SUNBELT RENTALS IS RESPONDING TO ASSIST THOSE IMPACTED BY THE MIDWEST FLOODS. CLICK HERE TO SEE HOW WE CAN HELP (WINTER STORM ULMER).

Your Order

Sign in to see your custom rate.

{{ item.EquipmentItem.Name }}

{{ item.RateEstimate }}

TOOLFLEX3

$000.00

{{ flexItem.EquipmentItem.Name }}
{{ flexItem.EquipmentItem.Name }}
AVAILABLE TOOLFLEX SLOT
AVAILABLE TOOLFLEX SLOT

Exchange items within your pack at any time at any Sunbelt Rentals General Tool location. Learn more about ToolFlex.

Subtotal
{{ myCartTotal }}
Checkout

Three Scenarios That Affect Industrial Plant Downtime

As the maintenance manager for an industrial plant, you can have more impact on your company’s bottom line than an entire group of sales representatives. On average, downtime costs manufacturing facilities $30,000 to $50,000 per hour, according to Enterprise Strategy Group. Every minute you can save, your company increases profit by hundreds of dollars. By year-end, you can be a hero.

And most facilities have room for improvement: Typical manufacturers experience 5% to 20% downtime annually. Unplanned downtime costs the most because you can’t schedule ahead or negotiate prices. But even planned downtime needs to be minimized to keep your bottom line robust.

Responding to Change

Change is the only constant. When your plant was built, perhaps decades ago, the equipment was designed to maximize productivity based on parameters relevant at that time. Over the years, requirements for product, speed, and quality have evolved, calling for new equipment and processes. But more modern equipment often uses delicate electronics that require precise temperature and moisture levels.

Weather-related changes may have also altered your facility’s environment. Higher temperatures and humidity, and varied weather patterns may require new chillers or dehumidifiers to keep both industrial processes and your work force cool. 

Performing Planned Maintenance

The mode of operation at many manufacturing plants is run to failure. Even if you’ve upgraded to preventive maintenance, you’ll need to take equipment offline and slow or stop production to do the work. If you use a chiller, for example, you’ll need to clean the coils, lubricate the water pump, replace worn parts, and develop a backup plan for the time it’s down.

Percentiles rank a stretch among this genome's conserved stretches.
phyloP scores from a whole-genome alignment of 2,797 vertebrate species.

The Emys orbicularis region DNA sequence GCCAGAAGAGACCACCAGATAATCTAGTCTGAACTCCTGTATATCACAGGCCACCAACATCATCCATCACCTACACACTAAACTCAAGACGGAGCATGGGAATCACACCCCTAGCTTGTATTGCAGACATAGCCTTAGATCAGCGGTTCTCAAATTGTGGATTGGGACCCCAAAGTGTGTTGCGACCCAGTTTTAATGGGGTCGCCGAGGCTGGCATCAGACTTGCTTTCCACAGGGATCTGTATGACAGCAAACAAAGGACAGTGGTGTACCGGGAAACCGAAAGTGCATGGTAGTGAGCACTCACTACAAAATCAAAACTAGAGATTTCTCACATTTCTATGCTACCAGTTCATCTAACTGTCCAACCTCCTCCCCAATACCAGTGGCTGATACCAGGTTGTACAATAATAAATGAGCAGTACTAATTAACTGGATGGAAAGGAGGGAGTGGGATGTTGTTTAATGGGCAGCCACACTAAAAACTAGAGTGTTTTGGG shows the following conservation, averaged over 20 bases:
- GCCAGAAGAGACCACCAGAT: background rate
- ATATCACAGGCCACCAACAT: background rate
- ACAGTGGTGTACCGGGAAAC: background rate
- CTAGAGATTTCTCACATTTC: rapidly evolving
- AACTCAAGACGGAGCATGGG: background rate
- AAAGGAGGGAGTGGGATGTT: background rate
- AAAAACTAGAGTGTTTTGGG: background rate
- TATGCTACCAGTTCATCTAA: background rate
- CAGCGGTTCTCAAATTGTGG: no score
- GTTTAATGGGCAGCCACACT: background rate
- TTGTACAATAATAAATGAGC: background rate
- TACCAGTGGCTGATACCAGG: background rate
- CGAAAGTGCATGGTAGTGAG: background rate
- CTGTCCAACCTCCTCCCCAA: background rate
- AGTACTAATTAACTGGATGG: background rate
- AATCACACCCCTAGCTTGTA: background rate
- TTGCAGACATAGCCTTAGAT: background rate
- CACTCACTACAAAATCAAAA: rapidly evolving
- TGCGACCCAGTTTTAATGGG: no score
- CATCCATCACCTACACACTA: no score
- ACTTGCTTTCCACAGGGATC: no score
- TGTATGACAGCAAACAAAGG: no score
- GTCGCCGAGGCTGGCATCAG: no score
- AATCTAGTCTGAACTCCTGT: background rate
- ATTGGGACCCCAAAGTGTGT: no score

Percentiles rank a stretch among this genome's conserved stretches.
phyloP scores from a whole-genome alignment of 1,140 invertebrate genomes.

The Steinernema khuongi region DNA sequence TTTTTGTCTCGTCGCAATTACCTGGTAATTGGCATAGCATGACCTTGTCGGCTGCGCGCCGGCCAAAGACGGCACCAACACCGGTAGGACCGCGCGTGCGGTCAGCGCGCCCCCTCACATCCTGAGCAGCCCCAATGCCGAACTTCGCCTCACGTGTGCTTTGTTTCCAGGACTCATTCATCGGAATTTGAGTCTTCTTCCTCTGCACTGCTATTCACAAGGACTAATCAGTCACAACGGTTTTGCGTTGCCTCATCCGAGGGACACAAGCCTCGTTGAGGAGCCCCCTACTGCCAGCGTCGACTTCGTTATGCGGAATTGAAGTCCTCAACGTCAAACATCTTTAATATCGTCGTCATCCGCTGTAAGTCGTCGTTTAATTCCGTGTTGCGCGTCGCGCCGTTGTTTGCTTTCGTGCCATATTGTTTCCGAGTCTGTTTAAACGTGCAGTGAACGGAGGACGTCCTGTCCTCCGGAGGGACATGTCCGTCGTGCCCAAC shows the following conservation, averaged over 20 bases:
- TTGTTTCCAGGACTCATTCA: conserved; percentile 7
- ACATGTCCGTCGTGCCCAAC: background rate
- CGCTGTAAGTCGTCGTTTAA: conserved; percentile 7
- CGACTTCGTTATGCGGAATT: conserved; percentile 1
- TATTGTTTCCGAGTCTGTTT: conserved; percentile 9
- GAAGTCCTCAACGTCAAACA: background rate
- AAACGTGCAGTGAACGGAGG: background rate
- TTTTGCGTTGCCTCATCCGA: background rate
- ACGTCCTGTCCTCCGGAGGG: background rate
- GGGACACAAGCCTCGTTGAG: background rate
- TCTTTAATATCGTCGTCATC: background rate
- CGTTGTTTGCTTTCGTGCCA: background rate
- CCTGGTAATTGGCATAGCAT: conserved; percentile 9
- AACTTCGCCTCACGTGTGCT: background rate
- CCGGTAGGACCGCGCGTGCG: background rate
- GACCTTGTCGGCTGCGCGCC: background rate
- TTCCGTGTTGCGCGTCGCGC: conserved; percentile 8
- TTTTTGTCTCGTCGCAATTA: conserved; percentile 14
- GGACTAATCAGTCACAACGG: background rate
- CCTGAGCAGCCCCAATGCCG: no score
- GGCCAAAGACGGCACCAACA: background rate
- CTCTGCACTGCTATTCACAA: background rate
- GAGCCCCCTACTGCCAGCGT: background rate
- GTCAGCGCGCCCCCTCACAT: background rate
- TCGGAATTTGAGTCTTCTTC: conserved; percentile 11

If you’re truly focused on reducing downtime, you’ll implement predictive maintenance. With the right sensors and a basic setup, you can collect data that will help you know when that chiller needs service and let you schedule the work when it will be the least disruptive and costly. Your assets will work harder for longer, increasing their contribution to earnings. 


Get your copy of our e-book, Definitive Guide to Reducing Downtime, to help you learn how to reduce downtime up to 50%, avoid paying 2-5x more for reactive maintenance, and extend machine life to lower equipment and capital investment up to 5%.

DOWNLOAD E-BOOK


Handling a Crisis

Although zero unplanned downtime may be your goal, almost every plant eventually faces a crisis. For instance, a cooling tower may need to be shut down to replace the filter media. Or a hurricane or fire may leave your plant in urgent need of everything from process cooling equipment to power generation. To keep downtime at an absolute minimum, you need a contingency plan to help your staff respond to any incident.

When you get caught in one of the three scenarios listed above, you should have a trusted partner ready to help when things go sideways. Do you have a proactive plan in place? Reach out to our team; we’re here to help.

 

 

 

Return to Home Page

Select a Date and Time: